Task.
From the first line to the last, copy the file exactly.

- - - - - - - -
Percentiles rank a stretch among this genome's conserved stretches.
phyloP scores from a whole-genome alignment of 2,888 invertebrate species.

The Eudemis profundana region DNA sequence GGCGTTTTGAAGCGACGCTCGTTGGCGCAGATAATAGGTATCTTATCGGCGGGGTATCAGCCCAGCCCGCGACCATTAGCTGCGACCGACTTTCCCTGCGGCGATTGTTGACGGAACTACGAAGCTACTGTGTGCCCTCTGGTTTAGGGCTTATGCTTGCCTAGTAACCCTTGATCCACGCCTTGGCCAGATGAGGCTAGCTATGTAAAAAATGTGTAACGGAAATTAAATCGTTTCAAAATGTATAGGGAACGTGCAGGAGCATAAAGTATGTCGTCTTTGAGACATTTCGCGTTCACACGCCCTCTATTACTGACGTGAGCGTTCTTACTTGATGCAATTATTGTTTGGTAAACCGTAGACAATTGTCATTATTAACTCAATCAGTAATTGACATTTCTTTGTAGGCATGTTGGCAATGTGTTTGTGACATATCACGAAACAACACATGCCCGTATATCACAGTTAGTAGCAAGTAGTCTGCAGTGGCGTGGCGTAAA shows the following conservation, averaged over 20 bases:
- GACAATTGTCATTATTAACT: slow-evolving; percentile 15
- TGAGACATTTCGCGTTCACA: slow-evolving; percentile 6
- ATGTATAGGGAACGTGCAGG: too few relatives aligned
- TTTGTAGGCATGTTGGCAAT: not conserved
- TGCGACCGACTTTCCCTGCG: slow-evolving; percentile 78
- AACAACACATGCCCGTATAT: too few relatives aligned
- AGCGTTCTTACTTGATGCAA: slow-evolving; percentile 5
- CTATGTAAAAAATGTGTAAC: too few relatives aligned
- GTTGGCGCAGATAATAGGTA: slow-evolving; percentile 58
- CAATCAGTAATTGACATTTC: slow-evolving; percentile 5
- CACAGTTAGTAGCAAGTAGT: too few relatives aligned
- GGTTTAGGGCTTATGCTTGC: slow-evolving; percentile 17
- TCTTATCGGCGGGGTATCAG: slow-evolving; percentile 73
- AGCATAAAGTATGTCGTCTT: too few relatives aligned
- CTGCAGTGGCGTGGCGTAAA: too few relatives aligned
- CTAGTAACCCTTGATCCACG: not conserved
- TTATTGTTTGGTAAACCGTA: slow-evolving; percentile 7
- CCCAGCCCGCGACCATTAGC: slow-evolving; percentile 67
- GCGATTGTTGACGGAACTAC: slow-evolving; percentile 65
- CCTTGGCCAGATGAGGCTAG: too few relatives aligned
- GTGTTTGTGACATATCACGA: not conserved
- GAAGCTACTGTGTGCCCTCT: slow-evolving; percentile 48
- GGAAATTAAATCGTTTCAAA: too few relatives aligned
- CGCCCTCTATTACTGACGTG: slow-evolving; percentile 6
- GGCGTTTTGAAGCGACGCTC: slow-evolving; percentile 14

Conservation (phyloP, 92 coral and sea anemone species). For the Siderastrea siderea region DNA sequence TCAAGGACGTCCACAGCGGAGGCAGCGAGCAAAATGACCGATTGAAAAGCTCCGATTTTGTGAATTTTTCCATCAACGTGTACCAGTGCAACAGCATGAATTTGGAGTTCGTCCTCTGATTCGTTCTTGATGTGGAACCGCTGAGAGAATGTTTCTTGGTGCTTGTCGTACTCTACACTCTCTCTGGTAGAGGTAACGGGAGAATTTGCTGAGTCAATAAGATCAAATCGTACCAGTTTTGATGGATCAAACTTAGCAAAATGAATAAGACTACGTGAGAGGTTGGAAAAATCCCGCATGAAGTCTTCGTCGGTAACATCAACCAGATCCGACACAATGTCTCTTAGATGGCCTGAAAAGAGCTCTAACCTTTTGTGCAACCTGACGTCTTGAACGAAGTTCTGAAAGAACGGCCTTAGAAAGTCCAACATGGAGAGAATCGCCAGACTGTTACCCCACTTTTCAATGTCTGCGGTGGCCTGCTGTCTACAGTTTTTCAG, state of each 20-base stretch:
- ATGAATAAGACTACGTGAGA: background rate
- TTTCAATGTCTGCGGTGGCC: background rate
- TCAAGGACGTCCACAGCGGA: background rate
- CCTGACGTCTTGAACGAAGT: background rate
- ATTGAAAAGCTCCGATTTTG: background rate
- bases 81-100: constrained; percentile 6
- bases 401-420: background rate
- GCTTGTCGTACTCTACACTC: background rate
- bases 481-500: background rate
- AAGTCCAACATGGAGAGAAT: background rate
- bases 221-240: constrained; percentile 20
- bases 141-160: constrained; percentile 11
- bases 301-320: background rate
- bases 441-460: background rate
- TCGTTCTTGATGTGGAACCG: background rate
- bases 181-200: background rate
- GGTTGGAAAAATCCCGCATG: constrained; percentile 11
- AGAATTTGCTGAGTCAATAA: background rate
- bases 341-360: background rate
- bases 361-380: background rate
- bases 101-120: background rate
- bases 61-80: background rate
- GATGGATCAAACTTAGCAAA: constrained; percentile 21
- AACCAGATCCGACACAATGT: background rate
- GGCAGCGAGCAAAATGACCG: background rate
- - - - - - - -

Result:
Percentiles rank a stretch among this genome's conserved stretches.
phyloP scores from a whole-genome alignment of 2,888 invertebrate species.

The Eudemis profundana region DNA sequence GGCGTTTTGAAGCGACGCTCGTTGGCGCAGATAATAGGTATCTTATCGGCGGGGTATCAGCCCAGCCCGCGACCATTAGCTGCGACCGACTTTCCCTGCGGCGATTGTTGACGGAACTACGAAGCTACTGTGTGCCCTCTGGTTTAGGGCTTATGCTTGCCTAGTAACCCTTGATCCACGCCTTGGCCAGATGAGGCTAGCTATGTAAAAAATGTGTAACGGAAATTAAATCGTTTCAAAATGTATAGGGAACGTGCAGGAGCATAAAGTATGTCGTCTTTGAGACATTTCGCGTTCACACGCCCTCTATTACTGACGTGAGCGTTCTTACTTGATGCAATTATTGTTTGGTAAACCGTAGACAATTGTCATTATTAACTCAATCAGTAATTGACATTTCTTTGTAGGCATGTTGGCAATGTGTTTGTGACATATCACGAAACAACACATGCCCGTATATCACAGTTAGTAGCAAGTAGTCTGCAGTGGCGTGGCGTAAA shows the following conservation, averaged over 20 bases:
- GACAATTGTCATTATTAACT: slow-evolving; percentile 15
- TGAGACATTTCGCGTTCACA: slow-evolving; percentile 6
- ATGTATAGGGAACGTGCAGG: too few relatives aligned
- TTTGTAGGCATGTTGGCAAT: not conserved
- TGCGACCGACTTTCCCTGCG: slow-evolving; percentile 78
- AACAACACATGCCCGTATAT: too few relatives aligned
- AGCGTTCTTACTTGATGCAA: slow-evolving; percentile 5
- CTATGTAAAAAATGTGTAAC: too few relatives aligned
- GTTGGCGCAGATAATAGGTA: slow-evolving; percentile 58
- CAATCAGTAATTGACATTTC: slow-evolving; percentile 5
- CACAGTTAGTAGCAAGTAGT: too few relatives aligned
- GGTTTAGGGCTTATGCTTGC: slow-evolving; percentile 17
- TCTTATCGGCGGGGTATCAG: slow-evolving; percentile 73
- AGCATAAAGTATGTCGTCTT: too few relatives aligned
- CTGCAGTGGCGTGGCGTAAA: too few relatives aligned
- CTAGTAACCCTTGATCCACG: not conserved
- TTATTGTTTGGTAAACCGTA: slow-evolving; percentile 7
- CCCAGCCCGCGACCATTAGC: slow-evolving; percentile 67
- GCGATTGTTGACGGAACTAC: slow-evolving; percentile 65
- CCTTGGCCAGATGAGGCTAG: too few relatives aligned
- GTGTTTGTGACATATCACGA: not conserved
- GAAGCTACTGTGTGCCCTCT: slow-evolving; percentile 48
- GGAAATTAAATCGTTTCAAA: too few relatives aligned
- CGCCCTCTATTACTGACGTG: slow-evolving; percentile 6
- GGCGTTTTGAAGCGACGCTC: slow-evolving; percentile 14

Conservation (phyloP, 92 coral and sea anemone species). For the Siderastrea siderea region DNA sequence TCAAGGACGTCCACAGCGGAGGCAGCGAGCAAAATGACCGATTGAAAAGCTCCGATTTTGTGAATTTTTCCATCAACGTGTACCAGTGCAACAGCATGAATTTGGAGTTCGTCCTCTGATTCGTTCTTGATGTGGAACCGCTGAGAGAATGTTTCTTGGTGCTTGTCGTACTCTACACTCTCTCTGGTAGAGGTAACGGGAGAATTTGCTGAGTCAATAAGATCAAATCGTACCAGTTTTGATGGATCAAACTTAGCAAAATGAATAAGACTACGTGAGAGGTTGGAAAAATCCCGCATGAAGTCTTCGTCGGTAACATCAACCAGATCCGACACAATGTCTCTTAGATGGCCTGAAAAGAGCTCTAACCTTTTGTGCAACCTGACGTCTTGAACGAAGTTCTGAAAGAACGGCCTTAGAAAGTCCAACATGGAGAGAATCGCCAGACTGTTACCCCACTTTTCAATGTCTGCGGTGGCCTGCTGTCTACAGTTTTTCAG, state of each 20-base stretch:
- ATGAATAAGACTACGTGAGA: background rate
- TTTCAATGTCTGCGGTGGCC: background rate
- TCAAGGACGTCCACAGCGGA: background rate
- CCTGACGTCTTGAACGAAGT: background rate
- ATTGAAAAGCTCCGATTTTG: background rate
- bases 81-100: constrained; percentile 6
- bases 401-420: background rate
- GCTTGTCGTACTCTACACTC: background rate
- bases 481-500: background rate
- AAGTCCAACATGGAGAGAAT: background rate
- bases 221-240: constrained; percentile 20
- bases 141-160: constrained; percentile 11
- bases 301-320: background rate
- bases 441-460: background rate
- TCGTTCTTGATGTGGAACCG: background rate
- bases 181-200: background rate
- GGTTGGAAAAATCCCGCATG: constrained; percentile 11
- AGAATTTGCTGAGTCAATAA: background rate
- bases 341-360: background rate
- bases 361-380: background rate
- bases 101-120: background rate
- bases 61-80: background rate
- GATGGATCAAACTTAGCAAA: constrained; percentile 21
- AACCAGATCCGACACAATGT: background rate
- GGCAGCGAGCAAAATGACCG: background rate